What can happen to me for being “at fault” in hitting a pedestrian?

UPDATED: Dec 1, 2011

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What can happen to me for being “at fault” in hitting a pedestrian?

I was going maybe 2 mph. She fell to the ground and hit her knees. I immediately stopped and exchanged phone numbers. She was reluctant to get my info and kept telling me “I’m fine”. I am worried that she will change her mind and sue me. I have no money, I am a student and an in-home care-giver. What is going to happen to my insurance rates? Can she file a police report and can I be arrested? I called my insurance as soon as I got home. Gave them her name and number.

Asked on December 1, 2011 under Accident Law, Oregon


L.P., Member, Pennsylvania and New Jersey Bar / FreeAdvice Contributing Attorney

Answered 11 years ago | Contributor

Thank you for submitting your liability question regarding a motor vehicle accident between a motor vehicle and a pedestrian.  Unfortunately I cannot give you simple answer, because the laws relating to this type of situation can vary depending on the state that you live in.  First, she can file a police report at any time.  A report does not need to be filed at the accident scene, but of course your insurance company, when weighing all of the evidence, look to see when she filed the report.  The timing of when she filed a report could factor into her credibility, and therefore she may not be given a high award due to the fact that your insurance company may deem her not credible.


Along with the timing of the report, your insurance company will look to see when she sought medical treatment for any of her claimed injuries.  She will not receive a large lump sum of money simply because an accident took place.  She needs to actually be injured, and she will need proof of those injuries.  If she saw a doctor once, maybe weeks after the accident, and then never treated with a doctor again, well then of course it seems like she is not truly injured and is looking for a pay day.  However, sometimes people go to the emergency room a day or two after an accident, because when initially injured they did not feel pain, or as much pain, due to adrenaline.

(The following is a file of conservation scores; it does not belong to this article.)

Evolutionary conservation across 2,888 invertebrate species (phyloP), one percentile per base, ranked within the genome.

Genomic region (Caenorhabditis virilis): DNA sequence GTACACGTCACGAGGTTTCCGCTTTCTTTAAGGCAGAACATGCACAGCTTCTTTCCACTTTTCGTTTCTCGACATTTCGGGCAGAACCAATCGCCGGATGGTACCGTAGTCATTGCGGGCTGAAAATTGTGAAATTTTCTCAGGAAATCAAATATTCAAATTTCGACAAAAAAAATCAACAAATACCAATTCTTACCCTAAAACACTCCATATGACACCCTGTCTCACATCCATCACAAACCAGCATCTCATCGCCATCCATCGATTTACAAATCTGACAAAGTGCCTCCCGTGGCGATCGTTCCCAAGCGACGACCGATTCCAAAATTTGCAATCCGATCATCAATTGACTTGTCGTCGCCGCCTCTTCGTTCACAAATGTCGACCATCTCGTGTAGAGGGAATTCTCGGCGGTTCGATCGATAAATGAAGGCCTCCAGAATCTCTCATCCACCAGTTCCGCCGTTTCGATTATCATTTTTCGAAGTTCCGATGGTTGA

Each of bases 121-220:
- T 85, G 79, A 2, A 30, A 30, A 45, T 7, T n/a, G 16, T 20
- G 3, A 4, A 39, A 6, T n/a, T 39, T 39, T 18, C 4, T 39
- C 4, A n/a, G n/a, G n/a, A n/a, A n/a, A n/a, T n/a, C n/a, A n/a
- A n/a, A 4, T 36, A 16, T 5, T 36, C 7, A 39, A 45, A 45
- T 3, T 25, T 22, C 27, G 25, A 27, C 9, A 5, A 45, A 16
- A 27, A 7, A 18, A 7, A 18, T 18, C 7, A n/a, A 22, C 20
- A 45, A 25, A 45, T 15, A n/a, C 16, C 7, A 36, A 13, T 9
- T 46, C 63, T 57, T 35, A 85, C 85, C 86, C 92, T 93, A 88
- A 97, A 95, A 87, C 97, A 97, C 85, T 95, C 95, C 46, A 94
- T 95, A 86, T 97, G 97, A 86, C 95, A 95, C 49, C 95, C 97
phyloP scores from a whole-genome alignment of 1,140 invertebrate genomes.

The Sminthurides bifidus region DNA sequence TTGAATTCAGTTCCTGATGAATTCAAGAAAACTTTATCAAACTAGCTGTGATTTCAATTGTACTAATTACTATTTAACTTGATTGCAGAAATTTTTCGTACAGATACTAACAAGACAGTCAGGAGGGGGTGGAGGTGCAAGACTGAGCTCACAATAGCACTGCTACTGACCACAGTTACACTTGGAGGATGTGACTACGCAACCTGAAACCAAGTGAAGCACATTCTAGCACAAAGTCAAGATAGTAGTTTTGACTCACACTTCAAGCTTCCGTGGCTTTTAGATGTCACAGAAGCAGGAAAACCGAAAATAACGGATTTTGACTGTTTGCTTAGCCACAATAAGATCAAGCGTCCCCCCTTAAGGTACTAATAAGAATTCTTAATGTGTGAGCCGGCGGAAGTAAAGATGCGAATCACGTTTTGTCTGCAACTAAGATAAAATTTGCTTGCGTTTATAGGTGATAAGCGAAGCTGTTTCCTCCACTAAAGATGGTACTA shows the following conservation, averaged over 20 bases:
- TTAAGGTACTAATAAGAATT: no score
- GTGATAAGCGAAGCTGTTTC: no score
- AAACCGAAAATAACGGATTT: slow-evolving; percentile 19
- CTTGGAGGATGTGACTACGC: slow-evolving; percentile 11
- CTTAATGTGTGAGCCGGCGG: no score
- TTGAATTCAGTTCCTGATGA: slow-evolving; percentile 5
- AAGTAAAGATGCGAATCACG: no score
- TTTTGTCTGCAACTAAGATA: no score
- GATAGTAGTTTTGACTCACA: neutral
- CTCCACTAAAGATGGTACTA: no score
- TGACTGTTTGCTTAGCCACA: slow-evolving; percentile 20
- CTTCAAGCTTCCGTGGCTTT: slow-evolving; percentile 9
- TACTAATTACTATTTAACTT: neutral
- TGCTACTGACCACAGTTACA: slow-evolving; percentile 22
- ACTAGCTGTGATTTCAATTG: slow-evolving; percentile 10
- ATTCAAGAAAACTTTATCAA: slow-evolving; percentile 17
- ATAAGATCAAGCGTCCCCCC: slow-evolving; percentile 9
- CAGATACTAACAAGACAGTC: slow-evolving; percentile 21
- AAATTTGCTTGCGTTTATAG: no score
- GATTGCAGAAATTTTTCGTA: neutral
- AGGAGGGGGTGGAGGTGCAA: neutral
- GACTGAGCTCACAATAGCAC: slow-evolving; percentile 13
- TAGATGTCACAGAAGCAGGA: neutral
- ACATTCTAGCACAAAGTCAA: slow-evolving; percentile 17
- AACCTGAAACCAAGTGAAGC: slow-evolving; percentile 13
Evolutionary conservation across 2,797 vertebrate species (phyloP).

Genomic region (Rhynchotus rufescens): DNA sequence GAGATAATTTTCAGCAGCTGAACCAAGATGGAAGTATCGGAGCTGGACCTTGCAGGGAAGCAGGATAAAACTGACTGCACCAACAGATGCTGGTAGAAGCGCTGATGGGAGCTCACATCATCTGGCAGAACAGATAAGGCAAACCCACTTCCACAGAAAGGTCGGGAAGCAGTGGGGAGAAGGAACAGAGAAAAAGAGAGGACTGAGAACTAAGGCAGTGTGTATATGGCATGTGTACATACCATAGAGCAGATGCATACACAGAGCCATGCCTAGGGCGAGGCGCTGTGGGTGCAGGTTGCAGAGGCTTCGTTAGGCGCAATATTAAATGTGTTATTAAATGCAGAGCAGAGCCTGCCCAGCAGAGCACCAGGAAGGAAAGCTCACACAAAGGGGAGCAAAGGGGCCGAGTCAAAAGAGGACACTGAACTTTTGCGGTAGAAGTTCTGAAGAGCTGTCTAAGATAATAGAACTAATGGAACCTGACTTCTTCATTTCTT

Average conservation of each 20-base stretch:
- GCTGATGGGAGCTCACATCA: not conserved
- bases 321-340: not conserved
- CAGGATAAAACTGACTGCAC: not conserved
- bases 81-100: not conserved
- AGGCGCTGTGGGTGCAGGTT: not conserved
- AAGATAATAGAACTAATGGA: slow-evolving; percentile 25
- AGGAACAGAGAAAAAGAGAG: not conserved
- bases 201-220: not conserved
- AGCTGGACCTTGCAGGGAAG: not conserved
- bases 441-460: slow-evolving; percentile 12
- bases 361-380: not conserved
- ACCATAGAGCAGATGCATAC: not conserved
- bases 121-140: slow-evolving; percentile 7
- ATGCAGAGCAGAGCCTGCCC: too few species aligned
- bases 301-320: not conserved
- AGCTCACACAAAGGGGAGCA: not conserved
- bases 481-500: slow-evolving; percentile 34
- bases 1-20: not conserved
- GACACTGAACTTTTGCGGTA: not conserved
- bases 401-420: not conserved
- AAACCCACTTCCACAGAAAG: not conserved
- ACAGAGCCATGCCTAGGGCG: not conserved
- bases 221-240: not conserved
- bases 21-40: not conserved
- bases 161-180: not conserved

In most states you will not be charged criminally, unless you intentionally ran your car into her.  The situation where it may be criminal is if a boyfriend and girlfriend were fighting and one of them got in the car to hit the other one with the car.  Then the act would be viewed as criminal.  Otherwise, this is a civil action, and your insurance company should handle this matter.  If you are found to be “at fault,” and she has compensable injuries, then your rates may go up the next time your premiums are reviewed.    

IMPORTANT NOTICE: The Answer(s) provided above are for general information only. The attorney providing the answer was not serving as the attorney for the person submitting the question or in any attorney-client relationship with such person. Laws may vary from state to state, and sometimes change. Tiny variations in the facts, or a fact not set forth in a question, often can change a legal outcome or an attorney's conclusion. Although AttorneyPages.com has verified the attorney was admitted to practice law in at least one jurisdiction, he or she may not be authorized to practice law in the jurisdiction referred to in the question, nor is he or she necessarily experienced in the area of the law involved. Unlike the information in the Answer(s) above, upon which you should NOT rely, for personal advice you can rely upon we suggest you retain an attorney to represent you.

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